Thurs 6th August: A lovely surprise

I’ve taken two litters of puppies out of AFCD Pokfulam recently; the eight “pointer” pups (99% the real thing), and the seven baby pups that were born there on 5th July and have now gone to foster homes.  In both cases the adults had to stay behind, one being the mother of the babies and the other the “auntie” of the pointers, an exact older version of the only tricolour pup in the litter.  I was pretty sure, as posted on my blog the other day, that I wouldn’t be able to take the mother dog as she was a wild dog, and the auntie was so timid that I couldn’t get close to her either. 

I knew at some point that I would have to make a tough decision about these dogs, and wanted to give it one more try today when I was at AFCD.  Having watched the mother take care of her puppies since the day they were born it felt terribly cruel and callous leaving her to be killed, but reality also has to come into the equation.  Anyway, I approached her kennel again, and to my surprise she wagged her tail and came forward to tentatively sniff my hand.  That sealed it for me – I wasn’t going to leave her.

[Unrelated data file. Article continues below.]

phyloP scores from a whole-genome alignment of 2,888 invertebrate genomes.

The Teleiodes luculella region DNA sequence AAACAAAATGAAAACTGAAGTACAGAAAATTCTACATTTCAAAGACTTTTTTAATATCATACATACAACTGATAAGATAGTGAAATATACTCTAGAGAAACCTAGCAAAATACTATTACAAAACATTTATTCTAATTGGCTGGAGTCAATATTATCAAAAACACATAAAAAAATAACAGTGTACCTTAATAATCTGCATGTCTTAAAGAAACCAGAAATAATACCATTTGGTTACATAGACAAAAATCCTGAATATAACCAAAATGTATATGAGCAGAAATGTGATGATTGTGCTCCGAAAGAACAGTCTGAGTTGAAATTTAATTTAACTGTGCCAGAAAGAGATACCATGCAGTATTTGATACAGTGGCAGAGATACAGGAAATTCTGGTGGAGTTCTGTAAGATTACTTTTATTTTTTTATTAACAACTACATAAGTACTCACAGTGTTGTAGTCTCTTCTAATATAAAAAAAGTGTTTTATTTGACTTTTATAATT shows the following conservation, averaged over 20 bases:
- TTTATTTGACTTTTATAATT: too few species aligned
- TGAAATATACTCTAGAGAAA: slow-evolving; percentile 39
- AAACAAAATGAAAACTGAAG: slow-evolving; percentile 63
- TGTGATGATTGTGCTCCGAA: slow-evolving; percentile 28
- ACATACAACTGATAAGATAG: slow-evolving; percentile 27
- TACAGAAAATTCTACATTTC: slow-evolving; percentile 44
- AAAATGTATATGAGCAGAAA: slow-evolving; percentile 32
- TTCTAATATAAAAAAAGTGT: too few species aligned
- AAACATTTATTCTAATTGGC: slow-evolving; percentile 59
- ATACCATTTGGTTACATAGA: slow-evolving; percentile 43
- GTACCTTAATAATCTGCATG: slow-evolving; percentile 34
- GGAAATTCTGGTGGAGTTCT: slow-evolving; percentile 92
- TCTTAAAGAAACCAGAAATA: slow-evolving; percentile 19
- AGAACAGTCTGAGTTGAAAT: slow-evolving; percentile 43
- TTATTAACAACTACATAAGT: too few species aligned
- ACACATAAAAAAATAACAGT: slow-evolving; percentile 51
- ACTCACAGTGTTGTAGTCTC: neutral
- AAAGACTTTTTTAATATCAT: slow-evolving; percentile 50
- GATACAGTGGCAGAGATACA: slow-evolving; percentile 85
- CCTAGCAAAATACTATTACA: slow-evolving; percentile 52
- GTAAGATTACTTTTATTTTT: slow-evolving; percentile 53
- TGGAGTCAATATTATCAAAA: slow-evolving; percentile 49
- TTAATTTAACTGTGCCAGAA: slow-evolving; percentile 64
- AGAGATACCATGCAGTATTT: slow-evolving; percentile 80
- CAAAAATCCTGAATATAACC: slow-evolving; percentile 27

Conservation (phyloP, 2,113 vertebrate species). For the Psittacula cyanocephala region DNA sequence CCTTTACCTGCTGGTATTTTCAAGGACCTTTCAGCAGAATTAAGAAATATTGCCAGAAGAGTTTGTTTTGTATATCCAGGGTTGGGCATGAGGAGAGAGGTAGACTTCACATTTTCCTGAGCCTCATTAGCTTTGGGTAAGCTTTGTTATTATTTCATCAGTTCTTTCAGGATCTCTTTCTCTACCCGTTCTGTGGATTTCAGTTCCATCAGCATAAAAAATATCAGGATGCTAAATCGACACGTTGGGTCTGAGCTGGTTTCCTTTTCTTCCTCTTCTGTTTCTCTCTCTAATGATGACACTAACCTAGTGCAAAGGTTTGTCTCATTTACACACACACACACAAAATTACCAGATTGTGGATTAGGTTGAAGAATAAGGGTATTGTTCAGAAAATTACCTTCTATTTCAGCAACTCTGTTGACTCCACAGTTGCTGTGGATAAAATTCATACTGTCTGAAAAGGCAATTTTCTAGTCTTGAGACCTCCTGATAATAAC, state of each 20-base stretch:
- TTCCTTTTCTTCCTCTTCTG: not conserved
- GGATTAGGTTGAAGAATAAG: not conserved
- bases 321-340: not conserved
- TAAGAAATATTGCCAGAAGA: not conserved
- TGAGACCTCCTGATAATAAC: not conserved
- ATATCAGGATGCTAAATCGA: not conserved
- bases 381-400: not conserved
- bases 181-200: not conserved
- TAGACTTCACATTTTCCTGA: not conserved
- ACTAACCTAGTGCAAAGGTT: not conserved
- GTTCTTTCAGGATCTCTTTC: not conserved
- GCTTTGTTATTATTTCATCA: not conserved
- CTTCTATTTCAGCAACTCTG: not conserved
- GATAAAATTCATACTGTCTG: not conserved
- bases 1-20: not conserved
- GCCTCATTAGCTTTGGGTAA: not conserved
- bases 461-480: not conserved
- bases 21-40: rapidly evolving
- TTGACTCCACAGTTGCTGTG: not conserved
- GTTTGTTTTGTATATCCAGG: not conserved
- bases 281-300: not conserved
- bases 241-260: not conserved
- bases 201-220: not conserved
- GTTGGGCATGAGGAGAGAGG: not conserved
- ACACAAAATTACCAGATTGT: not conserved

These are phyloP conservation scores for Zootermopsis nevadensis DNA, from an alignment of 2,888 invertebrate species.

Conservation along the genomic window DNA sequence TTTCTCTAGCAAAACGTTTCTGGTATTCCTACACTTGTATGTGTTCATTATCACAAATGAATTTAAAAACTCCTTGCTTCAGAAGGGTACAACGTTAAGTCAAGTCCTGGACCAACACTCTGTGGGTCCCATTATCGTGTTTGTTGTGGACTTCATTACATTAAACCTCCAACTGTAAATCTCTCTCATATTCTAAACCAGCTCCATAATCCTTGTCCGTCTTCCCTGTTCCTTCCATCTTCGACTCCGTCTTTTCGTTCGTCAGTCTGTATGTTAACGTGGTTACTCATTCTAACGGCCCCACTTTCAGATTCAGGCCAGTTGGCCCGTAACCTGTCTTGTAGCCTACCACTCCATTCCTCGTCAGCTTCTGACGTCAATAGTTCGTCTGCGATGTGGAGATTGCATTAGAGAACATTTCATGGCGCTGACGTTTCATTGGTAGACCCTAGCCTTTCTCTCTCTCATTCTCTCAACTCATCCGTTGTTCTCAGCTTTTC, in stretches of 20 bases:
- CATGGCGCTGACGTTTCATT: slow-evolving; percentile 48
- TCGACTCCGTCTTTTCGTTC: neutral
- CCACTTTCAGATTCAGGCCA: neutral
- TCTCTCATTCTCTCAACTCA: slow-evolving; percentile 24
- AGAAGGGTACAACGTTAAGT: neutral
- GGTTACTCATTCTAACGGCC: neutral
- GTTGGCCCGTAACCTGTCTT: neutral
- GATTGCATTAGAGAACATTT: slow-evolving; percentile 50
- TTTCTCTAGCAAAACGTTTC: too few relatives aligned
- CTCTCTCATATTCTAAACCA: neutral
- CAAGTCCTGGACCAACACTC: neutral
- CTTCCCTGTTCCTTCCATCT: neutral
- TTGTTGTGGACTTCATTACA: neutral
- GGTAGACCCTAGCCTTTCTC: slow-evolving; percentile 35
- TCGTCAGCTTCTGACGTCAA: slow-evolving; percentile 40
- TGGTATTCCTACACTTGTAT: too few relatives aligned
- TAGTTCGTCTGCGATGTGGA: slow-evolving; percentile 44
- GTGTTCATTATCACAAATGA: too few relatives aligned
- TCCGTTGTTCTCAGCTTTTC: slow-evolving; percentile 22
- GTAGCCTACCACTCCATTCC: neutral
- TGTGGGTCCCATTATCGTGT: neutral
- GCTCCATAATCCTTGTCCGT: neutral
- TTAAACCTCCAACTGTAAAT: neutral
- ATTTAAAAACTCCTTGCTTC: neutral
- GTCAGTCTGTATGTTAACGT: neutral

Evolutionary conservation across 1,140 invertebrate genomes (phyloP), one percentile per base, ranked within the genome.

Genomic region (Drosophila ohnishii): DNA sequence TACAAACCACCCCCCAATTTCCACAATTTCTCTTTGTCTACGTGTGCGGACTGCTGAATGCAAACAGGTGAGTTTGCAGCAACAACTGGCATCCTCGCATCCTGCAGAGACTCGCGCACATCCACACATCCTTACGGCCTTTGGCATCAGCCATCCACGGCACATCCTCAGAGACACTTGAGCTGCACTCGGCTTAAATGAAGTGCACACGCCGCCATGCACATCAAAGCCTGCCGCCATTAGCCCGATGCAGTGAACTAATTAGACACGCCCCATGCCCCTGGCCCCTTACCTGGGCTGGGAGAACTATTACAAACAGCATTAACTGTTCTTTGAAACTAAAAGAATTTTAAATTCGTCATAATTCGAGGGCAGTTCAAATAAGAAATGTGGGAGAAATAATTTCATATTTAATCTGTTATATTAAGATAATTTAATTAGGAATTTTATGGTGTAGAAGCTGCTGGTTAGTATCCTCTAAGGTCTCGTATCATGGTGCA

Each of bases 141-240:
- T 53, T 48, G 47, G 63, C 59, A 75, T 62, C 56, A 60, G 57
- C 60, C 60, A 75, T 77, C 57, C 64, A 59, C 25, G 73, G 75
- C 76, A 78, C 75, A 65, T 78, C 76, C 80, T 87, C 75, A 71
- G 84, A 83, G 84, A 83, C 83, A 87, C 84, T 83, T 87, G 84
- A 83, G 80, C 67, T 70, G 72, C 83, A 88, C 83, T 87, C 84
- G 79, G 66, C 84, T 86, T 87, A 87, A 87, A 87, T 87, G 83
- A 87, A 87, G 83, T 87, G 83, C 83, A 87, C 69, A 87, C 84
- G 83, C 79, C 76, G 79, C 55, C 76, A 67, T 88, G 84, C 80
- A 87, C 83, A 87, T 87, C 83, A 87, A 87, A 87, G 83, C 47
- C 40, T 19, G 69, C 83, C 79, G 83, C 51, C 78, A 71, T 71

However, just because a dog isn’t agressive that doesn’t mean it’s going to willingly walk out of its kennel on the end of a leash, particularly if it’s never had a collar round its neck before.  This dog was no exception, and a crate was the only way I was going to get her out.  Easy enough, but then there’s the microchip and rabies vaccination to be done, pretty impossible once a dog’s actually inside the crate.  With the expert help of one of the AFCD staff, the one I call The Master because of the speed at which he can chip a dog, we got the mother boxed into a corner so she couldn’t move, then quick as a flash the needles went in and bingo, done.